• OK, first of all: a kidney stone AND a burst cyst in the same week? That’s crazy. I can’t believe you’re walking, never mind baking bread.

    And as for the bread: I haven’t made the recipe in MSL, but I own the Lahey book and I’m really glad. I suspect you have to like that kind of bread, with a super-crunchy crust that’s almost burned. I do! The book does have more than just the Dutch oven bread, so maybe you’d be happy with one of those options. Meanwhile it’s still Passover, so all this talk of bread is killing me. Must. Go. Now.

  • Yes, good point. It is a convenience food I guess.

  • Ugh sorry about the camera. We got a new one a while ago and I still have not adjusted to it. Of course I’ve never taken the time to food around with it.

  • I’ll have to look through the book again. You’ll be able to eat bread again soon!

  • Teresa B. says:

    Hope you’re feeling better. I was going to make this bread, but I was too busy trying to put together Easter dinner. I didn’t have the kitchen space (or a clean bowl) to spare for a 12-plus hour rise. Plus, I don’t own a Dutch oven, although I did some investigating on the Web and found that a covered casserole dish may work, too, if it can withstand the high heat.

  • Yes, I think a glass casserole dish would work too.

  • So sorry you have not been well. I don’t think I’d have the patience to wait on this bread, but let me tell you what I especially like about what you share here: everything we try isn’t perfect and you are not afraid to admit that. I don’t enjoy blogs where the writers aren’t honest about the experience. Sometimes, things don’t work out as planned. I guess that’s why I adapted so well to Julia Child’s way of cooking. She made it look as if you threw in a bit of this and a bit of that and sometimes, oh miracle, a fancy feast would happen. But, not always.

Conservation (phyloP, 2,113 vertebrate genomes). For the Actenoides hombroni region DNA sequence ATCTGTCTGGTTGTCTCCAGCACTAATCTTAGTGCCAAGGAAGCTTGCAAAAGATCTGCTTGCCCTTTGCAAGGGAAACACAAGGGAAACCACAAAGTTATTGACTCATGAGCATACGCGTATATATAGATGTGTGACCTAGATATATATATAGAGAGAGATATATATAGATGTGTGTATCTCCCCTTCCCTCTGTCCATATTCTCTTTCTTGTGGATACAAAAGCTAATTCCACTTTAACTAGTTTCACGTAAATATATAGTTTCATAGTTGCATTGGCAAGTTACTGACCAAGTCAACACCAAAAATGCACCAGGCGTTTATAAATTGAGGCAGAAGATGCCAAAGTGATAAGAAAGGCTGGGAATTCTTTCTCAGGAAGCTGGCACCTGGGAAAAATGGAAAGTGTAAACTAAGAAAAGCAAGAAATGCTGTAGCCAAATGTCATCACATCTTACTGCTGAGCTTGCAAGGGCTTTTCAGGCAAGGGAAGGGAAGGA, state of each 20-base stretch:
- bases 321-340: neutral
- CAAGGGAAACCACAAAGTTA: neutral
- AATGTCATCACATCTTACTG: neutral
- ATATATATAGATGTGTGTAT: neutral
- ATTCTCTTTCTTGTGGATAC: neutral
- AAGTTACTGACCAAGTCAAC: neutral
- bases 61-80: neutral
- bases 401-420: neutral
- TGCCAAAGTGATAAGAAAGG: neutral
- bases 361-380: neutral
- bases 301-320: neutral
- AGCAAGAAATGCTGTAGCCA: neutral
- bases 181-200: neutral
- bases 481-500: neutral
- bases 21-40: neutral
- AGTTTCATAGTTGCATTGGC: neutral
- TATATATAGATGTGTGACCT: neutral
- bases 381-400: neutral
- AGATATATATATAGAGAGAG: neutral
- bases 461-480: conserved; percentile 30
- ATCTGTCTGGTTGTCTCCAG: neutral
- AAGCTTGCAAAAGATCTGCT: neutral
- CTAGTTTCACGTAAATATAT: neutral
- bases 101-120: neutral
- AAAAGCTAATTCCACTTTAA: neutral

• Thanks! What I have found is that a lot of these recipes/projects don’t do it for me, but I do stumble upon ones that are stupendous and that is what keeps me going. I don’t know too much about Julia, although my mom has her books and has made her recipes.

  • The fact that you are standing upright, considering the medial drama and birthdays and … oh, you know … life in general … is a miracle.

    Personally, I think I’d take 10 minutes of kneading over some kind of lengthy no-knead bread odyssey.

  • Or a bread machine that makes an ugly looking loaf but can be timed precisely.

  • Oh Brette, I hope that you are starting to feel better, you poor thing. And to have cooked the bread still means that you are a true star!

    I made mine, but didn’t do the Dutch oven bit. We liked the bread, but I don’t know if I would make it again.


  • How did you bake it then? Loaf pan?

  • Alene says:

    Oh!! You poor baby. Both things in one week?? That’s simply not fair. (nor are kidney stones, period) Hope you are all better now.

    The crust of the bread looked good. My husband is in love with hard, chewy crusts. So I might try it.